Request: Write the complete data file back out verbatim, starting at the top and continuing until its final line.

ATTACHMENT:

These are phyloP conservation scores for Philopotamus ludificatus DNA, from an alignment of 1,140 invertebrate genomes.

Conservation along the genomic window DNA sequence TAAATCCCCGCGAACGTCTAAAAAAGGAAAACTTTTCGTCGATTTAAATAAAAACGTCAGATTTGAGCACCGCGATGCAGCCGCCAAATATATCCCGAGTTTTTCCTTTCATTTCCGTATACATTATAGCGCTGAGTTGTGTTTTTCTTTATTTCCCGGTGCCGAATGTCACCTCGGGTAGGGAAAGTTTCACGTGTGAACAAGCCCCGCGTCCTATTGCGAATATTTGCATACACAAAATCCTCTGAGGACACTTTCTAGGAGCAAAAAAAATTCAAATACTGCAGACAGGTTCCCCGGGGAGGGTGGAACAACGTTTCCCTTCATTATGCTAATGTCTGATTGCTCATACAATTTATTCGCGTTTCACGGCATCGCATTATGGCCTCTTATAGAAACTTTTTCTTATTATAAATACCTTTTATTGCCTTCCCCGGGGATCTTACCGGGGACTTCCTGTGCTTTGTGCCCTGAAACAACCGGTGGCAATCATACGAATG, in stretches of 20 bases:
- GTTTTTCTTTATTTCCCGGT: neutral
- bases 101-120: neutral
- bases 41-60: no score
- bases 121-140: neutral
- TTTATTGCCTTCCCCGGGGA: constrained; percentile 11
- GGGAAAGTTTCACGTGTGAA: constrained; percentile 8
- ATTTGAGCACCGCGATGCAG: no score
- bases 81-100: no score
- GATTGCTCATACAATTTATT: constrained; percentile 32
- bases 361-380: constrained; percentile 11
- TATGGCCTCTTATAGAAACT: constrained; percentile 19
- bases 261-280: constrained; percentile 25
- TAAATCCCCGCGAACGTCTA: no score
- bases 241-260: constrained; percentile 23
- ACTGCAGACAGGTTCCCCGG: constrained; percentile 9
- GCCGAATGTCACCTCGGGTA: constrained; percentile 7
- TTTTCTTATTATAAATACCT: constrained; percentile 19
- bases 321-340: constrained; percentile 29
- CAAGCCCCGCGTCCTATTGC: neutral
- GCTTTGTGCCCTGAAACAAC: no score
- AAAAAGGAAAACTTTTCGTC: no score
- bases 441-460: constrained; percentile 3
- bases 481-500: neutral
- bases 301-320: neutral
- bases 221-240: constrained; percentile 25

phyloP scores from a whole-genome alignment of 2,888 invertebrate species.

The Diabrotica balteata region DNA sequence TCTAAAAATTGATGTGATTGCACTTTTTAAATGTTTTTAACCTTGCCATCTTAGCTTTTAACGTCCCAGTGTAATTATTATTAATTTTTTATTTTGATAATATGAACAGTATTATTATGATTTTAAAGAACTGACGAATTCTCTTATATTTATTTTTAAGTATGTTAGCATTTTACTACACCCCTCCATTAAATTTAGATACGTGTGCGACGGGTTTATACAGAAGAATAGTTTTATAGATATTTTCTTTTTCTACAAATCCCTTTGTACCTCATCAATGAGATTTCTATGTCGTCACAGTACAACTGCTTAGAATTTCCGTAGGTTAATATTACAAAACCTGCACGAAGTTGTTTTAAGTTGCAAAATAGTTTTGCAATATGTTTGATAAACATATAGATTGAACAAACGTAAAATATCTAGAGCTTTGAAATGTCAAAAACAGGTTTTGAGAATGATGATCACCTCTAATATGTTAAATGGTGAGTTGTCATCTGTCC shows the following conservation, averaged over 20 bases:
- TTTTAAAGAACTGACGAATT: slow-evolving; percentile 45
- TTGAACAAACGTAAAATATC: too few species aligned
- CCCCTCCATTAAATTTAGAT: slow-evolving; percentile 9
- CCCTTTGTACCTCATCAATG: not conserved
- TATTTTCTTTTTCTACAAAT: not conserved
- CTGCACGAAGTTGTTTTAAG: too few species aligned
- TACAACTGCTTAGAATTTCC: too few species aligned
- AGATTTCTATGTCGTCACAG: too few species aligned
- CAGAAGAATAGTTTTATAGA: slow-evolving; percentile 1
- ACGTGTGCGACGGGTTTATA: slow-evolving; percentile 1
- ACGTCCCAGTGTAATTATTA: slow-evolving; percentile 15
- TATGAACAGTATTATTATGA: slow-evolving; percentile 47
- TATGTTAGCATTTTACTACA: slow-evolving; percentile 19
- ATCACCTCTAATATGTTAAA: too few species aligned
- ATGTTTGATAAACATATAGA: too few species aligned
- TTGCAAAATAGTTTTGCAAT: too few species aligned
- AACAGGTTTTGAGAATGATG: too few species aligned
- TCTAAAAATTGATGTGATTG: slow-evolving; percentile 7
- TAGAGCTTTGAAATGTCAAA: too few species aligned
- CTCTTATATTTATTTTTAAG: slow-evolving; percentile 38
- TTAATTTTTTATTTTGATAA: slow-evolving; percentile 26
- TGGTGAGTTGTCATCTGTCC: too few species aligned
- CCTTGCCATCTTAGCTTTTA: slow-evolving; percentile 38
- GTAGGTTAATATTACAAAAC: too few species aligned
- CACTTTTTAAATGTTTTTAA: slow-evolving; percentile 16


These are phyloP conservation scores for Philopotamus ludificatus DNA, from an alignment of 1,140 invertebrate genomes.

Conservation along the genomic window DNA sequence TAAATCCCCGCGAACGTCTAAAAAAGGAAAACTTTTCGTCGATTTAAATAAAAACGTCAGATTTGAGCACCGCGATGCAGCCGCCAAATATATCCCGAGTTTTTCCTTTCATTTCCGTATACATTATAGCGCTGAGTTGTGTTTTTCTTTATTTCCCGGTGCCGAATGTCACCTCGGGTAGGGAAAGTTTCACGTGTGAACAAGCCCCGCGTCCTATTGCGAATATTTGCATACACAAAATCCTCTGAGGACACTTTCTAGGAGCAAAAAAAATTCAAATACTGCAGACAGGTTCCCCGGGGAGGGTGGAACAACGTTTCCCTTCATTATGCTAATGTCTGATTGCTCATACAATTTATTCGCGTTTCACGGCATCGCATTATGGCCTCTTATAGAAACTTTTTCTTATTATAAATACCTTTTATTGCCTTCCCCGGGGATCTTACCGGGGACTTCCTGTGCTTTGTGCCCTGAAACAACCGGTGGCAATCATACGAATG, in stretches of 20 bases:
- GTTTTTCTTTATTTCCCGGT: neutral
- bases 101-120: neutral
- bases 41-60: no score
- bases 121-140: neutral
- TTTATTGCCTTCCCCGGGGA: constrained; percentile 11
- GGGAAAGTTTCACGTGTGAA: constrained; percentile 8
- ATTTGAGCACCGCGATGCAG: no score
- bases 81-100: no score
- GATTGCTCATACAATTTATT: constrained; percentile 32
- bases 361-380: constrained; percentile 11
- TATGGCCTCTTATAGAAACT: constrained; percentile 19
- bases 261-280: constrained; percentile 25
- TAAATCCCCGCGAACGTCTA: no score
- bases 241-260: constrained; percentile 23
- ACTGCAGACAGGTTCCCCGG: constrained; percentile 9
- GCCGAATGTCACCTCGGGTA: constrained; percentile 7
- TTTTCTTATTATAAATACCT: constrained; percentile 19
- bases 321-340: constrained; percentile 29
- CAAGCCCCGCGTCCTATTGC: neutral
- GCTTTGTGCCCTGAAACAAC: no score
- AAAAAGGAAAACTTTTCGTC: no score
- bases 441-460: constrained; percentile 3
- bases 481-500: neutral
- bases 301-320: neutral
- bases 221-240: constrained; percentile 25

phyloP scores from a whole-genome alignment of 2,888 invertebrate species.

The Diabrotica balteata region DNA sequence TCTAAAAATTGATGTGATTGCACTTTTTAAATGTTTTTAACCTTGCCATCTTAGCTTTTAACGTCCCAGTGTAATTATTATTAATTTTTTATTTTGATAATATGAACAGTATTATTATGATTTTAAAGAACTGACGAATTCTCTTATATTTATTTTTAAGTATGTTAGCATTTTACTACACCCCTCCATTAAATTTAGATACGTGTGCGACGGGTTTATACAGAAGAATAGTTTTATAGATATTTTCTTTTTCTACAAATCCCTTTGTACCTCATCAATGAGATTTCTATGTCGTCACAGTACAACTGCTTAGAATTTCCGTAGGTTAATATTACAAAACCTGCACGAAGTTGTTTTAAGTTGCAAAATAGTTTTGCAATATGTTTGATAAACATATAGATTGAACAAACGTAAAATATCTAGAGCTTTGAAATGTCAAAAACAGGTTTTGAGAATGATGATCACCTCTAATATGTTAAATGGTGAGTTGTCATCTGTCC shows the following conservation, averaged over 20 bases:
- TTTTAAAGAACTGACGAATT: slow-evolving; percentile 45
- TTGAACAAACGTAAAATATC: too few species aligned
- CCCCTCCATTAAATTTAGAT: slow-evolving; percentile 9
- CCCTTTGTACCTCATCAATG: not conserved
- TATTTTCTTTTTCTACAAAT: not conserved
- CTGCACGAAGTTGTTTTAAG: too few species aligned
- TACAACTGCTTAGAATTTCC: too few species aligned
- AGATTTCTATGTCGTCACAG: too few species aligned
- CAGAAGAATAGTTTTATAGA: slow-evolving; percentile 1
- ACGTGTGCGACGGGTTTATA: slow-evolving; percentile 1
- ACGTCCCAGTGTAATTATTA: slow-evolving; percentile 15
- TATGAACAGTATTATTATGA: slow-evolving; percentile 47
- TATGTTAGCATTTTACTACA: slow-evolving; percentile 19
- ATCACCTCTAATATGTTAAA: too few species aligned
- ATGTTTGATAAACATATAGA: too few species aligned
- TTGCAAAATAGTTTTGCAAT: too few species aligned
- AACAGGTTTTGAGAATGATG: too few species aligned
- TCTAAAAATTGATGTGATTG: slow-evolving; percentile 7
- TAGAGCTTTGAAATGTCAAA: too few species aligned
- CTCTTATATTTATTTTTAAG: slow-evolving; percentile 38
- TTAATTTTTTATTTTGATAA: slow-evolving; percentile 26
- TGGTGAGTTGTCATCTGTCC: too few species aligned
- CCTTGCCATCTTAGCTTTTA: slow-evolving; percentile 38
- GTAGGTTAATATTACAAAAC: too few species aligned
- CACTTTTTAAATGTTTTTAA: slow-evolving; percentile 16